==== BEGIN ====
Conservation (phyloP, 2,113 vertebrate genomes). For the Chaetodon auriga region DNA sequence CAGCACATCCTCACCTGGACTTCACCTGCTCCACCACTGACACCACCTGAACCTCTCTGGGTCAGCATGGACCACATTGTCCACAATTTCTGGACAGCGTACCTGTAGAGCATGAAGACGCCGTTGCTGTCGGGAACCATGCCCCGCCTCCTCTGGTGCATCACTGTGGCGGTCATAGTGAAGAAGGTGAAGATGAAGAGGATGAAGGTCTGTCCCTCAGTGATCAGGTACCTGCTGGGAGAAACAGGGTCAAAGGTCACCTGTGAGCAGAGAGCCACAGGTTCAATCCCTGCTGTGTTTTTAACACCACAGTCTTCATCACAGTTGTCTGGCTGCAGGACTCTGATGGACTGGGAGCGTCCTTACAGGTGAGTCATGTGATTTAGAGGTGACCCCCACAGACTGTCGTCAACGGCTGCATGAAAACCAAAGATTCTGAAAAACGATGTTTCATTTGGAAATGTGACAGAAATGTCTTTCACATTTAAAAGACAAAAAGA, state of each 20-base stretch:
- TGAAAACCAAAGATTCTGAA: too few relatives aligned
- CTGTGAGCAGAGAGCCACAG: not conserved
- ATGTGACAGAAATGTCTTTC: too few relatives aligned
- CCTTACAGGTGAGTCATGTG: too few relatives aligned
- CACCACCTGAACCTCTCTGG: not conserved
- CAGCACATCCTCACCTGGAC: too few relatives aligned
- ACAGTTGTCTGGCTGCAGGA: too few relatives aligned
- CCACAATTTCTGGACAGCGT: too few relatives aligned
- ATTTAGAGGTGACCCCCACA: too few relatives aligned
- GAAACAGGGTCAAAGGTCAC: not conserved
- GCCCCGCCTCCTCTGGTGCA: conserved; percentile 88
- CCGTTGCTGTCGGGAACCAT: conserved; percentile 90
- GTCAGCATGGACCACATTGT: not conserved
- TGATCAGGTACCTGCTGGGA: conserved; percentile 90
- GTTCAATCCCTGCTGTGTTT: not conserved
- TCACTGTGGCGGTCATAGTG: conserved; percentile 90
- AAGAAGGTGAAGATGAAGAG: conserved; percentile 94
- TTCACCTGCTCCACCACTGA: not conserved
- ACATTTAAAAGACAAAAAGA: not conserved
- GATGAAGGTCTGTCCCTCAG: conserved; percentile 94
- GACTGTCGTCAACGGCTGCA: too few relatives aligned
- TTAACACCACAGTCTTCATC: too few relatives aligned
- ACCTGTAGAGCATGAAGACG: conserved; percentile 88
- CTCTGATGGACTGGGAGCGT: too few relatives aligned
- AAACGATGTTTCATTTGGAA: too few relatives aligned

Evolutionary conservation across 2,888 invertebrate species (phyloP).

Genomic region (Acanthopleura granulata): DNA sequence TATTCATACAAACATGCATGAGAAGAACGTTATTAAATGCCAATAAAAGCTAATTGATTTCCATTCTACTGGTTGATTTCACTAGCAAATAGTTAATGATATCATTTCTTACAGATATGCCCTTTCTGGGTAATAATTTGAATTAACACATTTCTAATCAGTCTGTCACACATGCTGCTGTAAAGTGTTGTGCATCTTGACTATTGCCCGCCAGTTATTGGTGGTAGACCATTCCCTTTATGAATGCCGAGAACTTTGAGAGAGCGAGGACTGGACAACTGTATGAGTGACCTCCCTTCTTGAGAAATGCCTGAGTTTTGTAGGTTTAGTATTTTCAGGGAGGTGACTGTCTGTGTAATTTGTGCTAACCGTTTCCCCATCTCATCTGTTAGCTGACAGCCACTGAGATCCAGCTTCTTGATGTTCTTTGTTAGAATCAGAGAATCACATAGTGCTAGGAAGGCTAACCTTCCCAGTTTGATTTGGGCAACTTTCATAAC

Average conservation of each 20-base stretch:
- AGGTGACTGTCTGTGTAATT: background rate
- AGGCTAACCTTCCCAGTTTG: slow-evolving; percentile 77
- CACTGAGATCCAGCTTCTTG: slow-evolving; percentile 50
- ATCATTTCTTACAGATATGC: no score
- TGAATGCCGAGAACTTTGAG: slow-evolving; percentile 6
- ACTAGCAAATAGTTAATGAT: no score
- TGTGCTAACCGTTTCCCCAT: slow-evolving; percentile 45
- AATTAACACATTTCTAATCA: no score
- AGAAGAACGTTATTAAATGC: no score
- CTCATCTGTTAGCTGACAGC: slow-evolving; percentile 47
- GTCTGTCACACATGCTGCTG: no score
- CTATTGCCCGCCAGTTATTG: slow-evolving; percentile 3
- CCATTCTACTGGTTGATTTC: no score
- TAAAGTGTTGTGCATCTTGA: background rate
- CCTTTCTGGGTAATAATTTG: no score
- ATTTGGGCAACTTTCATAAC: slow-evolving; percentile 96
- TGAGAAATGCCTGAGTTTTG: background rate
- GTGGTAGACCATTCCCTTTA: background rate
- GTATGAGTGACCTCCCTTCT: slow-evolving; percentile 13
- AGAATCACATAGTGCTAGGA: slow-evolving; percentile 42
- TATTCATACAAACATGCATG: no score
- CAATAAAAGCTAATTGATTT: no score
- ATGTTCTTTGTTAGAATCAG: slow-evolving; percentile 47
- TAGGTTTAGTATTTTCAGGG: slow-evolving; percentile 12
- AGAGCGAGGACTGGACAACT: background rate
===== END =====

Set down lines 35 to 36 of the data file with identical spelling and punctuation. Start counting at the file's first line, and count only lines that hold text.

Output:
- ACTAGCAAATAGTTAATGAT: no score
- TGTGCTAACCGTTTCCCCAT: slow-evolving; percentile 45